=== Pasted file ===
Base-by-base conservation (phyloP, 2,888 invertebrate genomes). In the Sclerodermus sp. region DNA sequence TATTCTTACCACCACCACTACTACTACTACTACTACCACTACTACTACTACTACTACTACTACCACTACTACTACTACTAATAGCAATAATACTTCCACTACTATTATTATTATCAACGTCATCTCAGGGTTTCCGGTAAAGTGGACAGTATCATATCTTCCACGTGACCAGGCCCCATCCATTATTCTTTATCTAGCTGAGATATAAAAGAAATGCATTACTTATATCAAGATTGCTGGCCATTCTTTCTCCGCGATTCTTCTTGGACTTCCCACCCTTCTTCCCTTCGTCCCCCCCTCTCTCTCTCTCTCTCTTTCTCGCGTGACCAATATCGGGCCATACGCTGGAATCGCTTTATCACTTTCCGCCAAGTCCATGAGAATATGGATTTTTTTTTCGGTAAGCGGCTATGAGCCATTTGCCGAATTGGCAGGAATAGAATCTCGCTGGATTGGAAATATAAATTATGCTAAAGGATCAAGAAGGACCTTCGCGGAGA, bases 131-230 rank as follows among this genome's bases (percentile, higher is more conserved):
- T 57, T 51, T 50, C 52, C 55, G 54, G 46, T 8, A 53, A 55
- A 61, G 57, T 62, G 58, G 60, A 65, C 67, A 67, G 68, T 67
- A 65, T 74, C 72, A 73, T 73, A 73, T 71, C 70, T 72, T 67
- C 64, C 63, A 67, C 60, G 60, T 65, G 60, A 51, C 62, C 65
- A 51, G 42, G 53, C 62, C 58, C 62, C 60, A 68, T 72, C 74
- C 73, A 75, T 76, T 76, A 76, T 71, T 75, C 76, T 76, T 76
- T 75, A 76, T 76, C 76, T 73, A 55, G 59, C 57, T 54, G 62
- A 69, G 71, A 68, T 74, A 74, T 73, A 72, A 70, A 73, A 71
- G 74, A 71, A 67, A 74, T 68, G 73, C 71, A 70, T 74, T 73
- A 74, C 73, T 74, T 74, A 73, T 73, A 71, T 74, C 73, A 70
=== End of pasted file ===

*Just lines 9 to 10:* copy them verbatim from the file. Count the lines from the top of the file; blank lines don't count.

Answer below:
- A 69, G 71, A 68, T 74, A 74, T 73, A 72, A 70, A 73, A 71
- G 74, A 71, A 67, A 74, T 68, G 73, C 71, A 70, T 74, T 73